georgia collards

Ruffled endive (escarole), which is less bitter than other endive varieties and has a gorgeous texture (I can’t believe I forgot to take a picture…will post one soon!):

escarole

By JC i Núria on Flickr.

And finally garlic (mostly because we let some sit in the kitchen for too long and they started to sprout—ironically, they’ve grown faster than anything in the cold frame!)

garlic

As I write this, I’m in the porch hammock in short sleeves and my bare toes are curled into the weave of the hammock. The sun is warm, and there’s a smile on my face.  When spring arrives, it is exquisite—even in the South.  Lately, we’ve been having fickle weather that’s been a little hot-and-cold, quite literally.  When there was a consistent stretch of mild days last month, we decided to pull down the walls and lid of the cold frame.  The plants had been pushing at the lid, and the thermometer inside the cold frame would read almost eighty degrees on fair days.  Even opening the lids only cooled the cold frame down marginally.  The plants grew like mad with the addition of the direct sunlight and spring rains, and it’s now winding down, though we’re still enjoying our first harvest of early season greens.  Yum.  Here’s what the cold frame looks like today:

open lotus garden cold frame

Have some cold frame experiece of your own?  I’d love to hear about how you built it, and what you grew, which you can share by posting in the comments section below.  Happy spring to everyone!

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About Ashley in Open Lotus Garden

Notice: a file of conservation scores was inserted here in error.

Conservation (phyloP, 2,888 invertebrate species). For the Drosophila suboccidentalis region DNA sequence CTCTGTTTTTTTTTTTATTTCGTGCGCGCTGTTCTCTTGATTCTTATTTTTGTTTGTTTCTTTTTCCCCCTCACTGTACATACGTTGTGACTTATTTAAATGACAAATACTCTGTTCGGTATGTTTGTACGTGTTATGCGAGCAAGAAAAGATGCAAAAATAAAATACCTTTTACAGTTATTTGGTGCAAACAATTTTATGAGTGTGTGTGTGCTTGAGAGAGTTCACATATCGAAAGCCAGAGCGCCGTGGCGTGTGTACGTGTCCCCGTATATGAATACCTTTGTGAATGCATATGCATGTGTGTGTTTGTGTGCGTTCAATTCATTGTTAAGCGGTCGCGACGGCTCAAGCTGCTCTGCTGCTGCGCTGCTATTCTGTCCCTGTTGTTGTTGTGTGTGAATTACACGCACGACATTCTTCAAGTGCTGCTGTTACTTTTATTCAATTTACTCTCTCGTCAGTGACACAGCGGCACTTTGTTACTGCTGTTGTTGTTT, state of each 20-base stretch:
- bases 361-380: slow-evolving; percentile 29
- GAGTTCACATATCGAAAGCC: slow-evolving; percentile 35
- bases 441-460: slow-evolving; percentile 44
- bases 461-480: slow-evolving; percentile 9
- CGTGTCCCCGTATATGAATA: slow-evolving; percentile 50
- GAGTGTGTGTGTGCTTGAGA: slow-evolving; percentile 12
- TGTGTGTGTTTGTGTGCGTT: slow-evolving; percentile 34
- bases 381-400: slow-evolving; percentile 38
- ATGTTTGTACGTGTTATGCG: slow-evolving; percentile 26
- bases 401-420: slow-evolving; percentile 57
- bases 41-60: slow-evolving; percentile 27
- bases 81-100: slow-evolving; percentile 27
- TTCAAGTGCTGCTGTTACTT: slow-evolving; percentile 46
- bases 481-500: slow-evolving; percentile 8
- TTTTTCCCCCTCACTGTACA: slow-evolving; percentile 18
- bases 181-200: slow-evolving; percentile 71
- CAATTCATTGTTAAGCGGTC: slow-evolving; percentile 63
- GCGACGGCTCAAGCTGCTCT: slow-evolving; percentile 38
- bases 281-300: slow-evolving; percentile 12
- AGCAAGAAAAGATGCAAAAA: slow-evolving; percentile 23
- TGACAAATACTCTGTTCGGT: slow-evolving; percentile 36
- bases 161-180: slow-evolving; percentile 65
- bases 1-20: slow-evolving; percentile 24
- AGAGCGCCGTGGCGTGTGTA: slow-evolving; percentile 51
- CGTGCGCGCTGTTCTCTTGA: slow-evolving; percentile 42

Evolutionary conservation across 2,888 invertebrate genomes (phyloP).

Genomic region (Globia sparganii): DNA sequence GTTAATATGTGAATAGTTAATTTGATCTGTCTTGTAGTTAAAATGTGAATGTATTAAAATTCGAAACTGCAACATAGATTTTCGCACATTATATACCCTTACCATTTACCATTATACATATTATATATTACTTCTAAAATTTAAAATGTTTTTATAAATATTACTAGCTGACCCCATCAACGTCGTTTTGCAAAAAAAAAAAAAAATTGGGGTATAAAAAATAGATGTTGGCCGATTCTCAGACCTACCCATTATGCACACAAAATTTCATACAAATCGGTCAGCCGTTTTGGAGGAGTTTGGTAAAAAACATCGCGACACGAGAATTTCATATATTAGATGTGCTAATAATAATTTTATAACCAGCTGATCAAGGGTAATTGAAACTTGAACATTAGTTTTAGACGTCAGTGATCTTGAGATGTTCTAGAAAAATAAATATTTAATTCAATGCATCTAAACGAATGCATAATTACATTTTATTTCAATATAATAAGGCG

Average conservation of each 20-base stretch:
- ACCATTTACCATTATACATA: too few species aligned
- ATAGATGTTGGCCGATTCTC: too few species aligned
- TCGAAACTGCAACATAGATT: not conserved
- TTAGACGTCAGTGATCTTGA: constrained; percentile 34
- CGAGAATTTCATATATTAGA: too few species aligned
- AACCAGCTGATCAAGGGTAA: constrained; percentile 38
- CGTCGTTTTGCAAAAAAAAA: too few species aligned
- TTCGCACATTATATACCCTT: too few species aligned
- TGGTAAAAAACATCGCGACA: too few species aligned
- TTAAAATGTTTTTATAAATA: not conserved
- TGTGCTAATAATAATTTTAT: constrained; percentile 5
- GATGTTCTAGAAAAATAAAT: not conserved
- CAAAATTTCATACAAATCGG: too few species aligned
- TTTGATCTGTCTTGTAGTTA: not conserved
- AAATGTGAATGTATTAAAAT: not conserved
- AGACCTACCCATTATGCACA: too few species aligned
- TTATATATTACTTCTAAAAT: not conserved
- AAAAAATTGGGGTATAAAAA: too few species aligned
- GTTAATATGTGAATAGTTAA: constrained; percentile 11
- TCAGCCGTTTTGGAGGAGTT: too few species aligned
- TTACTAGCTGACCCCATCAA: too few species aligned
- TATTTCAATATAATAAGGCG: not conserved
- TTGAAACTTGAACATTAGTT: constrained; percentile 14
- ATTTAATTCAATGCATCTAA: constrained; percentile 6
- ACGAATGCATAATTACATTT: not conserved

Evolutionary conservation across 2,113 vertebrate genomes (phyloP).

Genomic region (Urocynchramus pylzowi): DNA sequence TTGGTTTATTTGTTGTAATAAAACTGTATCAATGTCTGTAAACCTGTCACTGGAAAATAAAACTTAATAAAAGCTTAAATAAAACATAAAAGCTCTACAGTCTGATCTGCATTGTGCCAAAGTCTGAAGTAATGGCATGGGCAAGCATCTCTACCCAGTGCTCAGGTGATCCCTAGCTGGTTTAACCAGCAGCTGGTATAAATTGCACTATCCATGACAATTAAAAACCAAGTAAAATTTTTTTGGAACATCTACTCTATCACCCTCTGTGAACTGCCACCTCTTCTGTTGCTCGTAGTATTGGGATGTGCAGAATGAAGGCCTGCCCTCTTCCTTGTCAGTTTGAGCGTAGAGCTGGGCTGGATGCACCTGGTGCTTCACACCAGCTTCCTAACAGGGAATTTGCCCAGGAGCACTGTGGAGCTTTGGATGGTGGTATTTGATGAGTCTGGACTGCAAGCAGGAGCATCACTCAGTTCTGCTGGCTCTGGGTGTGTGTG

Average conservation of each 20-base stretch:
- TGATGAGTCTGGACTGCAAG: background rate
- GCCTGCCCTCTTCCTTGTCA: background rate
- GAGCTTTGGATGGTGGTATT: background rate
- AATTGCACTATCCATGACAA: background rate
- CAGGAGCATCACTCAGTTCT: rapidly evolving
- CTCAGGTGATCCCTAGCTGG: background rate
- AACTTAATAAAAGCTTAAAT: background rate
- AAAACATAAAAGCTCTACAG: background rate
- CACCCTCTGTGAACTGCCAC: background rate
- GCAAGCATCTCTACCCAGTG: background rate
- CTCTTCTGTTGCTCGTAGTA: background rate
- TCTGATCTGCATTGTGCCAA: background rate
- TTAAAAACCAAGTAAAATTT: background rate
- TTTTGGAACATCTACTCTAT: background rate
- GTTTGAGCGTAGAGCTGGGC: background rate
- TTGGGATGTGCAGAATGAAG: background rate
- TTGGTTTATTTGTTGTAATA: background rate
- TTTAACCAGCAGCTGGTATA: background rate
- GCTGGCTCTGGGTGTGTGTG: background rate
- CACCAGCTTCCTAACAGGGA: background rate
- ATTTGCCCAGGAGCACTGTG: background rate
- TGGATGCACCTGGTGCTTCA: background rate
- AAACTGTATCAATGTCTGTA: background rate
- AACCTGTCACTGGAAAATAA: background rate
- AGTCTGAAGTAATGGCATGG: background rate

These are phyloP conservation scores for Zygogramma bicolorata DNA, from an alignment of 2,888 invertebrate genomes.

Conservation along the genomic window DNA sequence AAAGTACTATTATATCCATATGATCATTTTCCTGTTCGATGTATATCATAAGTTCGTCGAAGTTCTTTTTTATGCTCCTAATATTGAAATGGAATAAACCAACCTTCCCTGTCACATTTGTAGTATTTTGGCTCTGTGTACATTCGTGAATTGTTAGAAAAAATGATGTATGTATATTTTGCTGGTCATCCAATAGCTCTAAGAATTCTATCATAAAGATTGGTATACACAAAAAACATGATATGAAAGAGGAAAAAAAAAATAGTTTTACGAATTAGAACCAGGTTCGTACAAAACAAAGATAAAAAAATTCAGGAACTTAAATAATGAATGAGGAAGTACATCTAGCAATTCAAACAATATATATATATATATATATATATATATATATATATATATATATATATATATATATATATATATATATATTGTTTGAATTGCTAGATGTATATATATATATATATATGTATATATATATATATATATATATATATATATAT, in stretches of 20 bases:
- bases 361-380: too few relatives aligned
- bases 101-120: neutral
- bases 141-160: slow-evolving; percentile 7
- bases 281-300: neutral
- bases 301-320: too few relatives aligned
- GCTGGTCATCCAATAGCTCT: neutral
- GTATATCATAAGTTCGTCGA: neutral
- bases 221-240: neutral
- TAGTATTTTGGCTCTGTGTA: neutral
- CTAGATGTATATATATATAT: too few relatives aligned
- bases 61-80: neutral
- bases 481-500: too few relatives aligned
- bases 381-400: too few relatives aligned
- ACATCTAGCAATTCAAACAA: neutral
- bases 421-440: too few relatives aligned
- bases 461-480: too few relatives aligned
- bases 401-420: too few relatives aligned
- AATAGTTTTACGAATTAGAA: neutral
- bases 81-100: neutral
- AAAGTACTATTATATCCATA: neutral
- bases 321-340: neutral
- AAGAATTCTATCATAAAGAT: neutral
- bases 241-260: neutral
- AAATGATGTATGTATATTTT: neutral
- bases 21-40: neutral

Organic and biodynamic gardener, writer/editor, lover of nature, animals, and the world.
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3 Responses to Spring in the Garden – Dismantling the Cold Frame

  1. Wow! This is something I’ve wanted to try, cold frame gardening. I have a plan to use hay bales and plastic, something my 78 year old father came up with. Inexpensive, but should work. This winter though I devoted time to planning this year’s garden and then I’ll be doing the cold frame later. I too, am ready for Georgia to make up it’s mind as to what season it really is!

  2. Wonderful post, inspiring to know that we can be four-season gardeners in many many places. Love the big & up-close photos, those are definitely some vibrant veggies!

    I wonder if a cold-frame could be made without plastic? Bamboo “piping” perhaps? Not sure what natural thing could replace the plastic sheeting though. There is a bit of irony in using greenhouse gas producing plastic for a mini-greenhouse… I was actually thinking about that today while working in a big one. There is the plant-based plastics, so maybe that could be made for this purpose. How did folks do it in the pre-plastic days? Or maybe there werent any cold-weather techniques, I dont know.

    In any case thanks for sharing your beautiful garden experience, I look forward to future posts.

  3. Fall can be a great time to start a cold frame! Imagine winter greens to tide you over through November, December and January. I’m definitely going to start my winter seeds a bit earlier this time around. Keep me posted on how your garden does this beautiful season we have before us. 🙂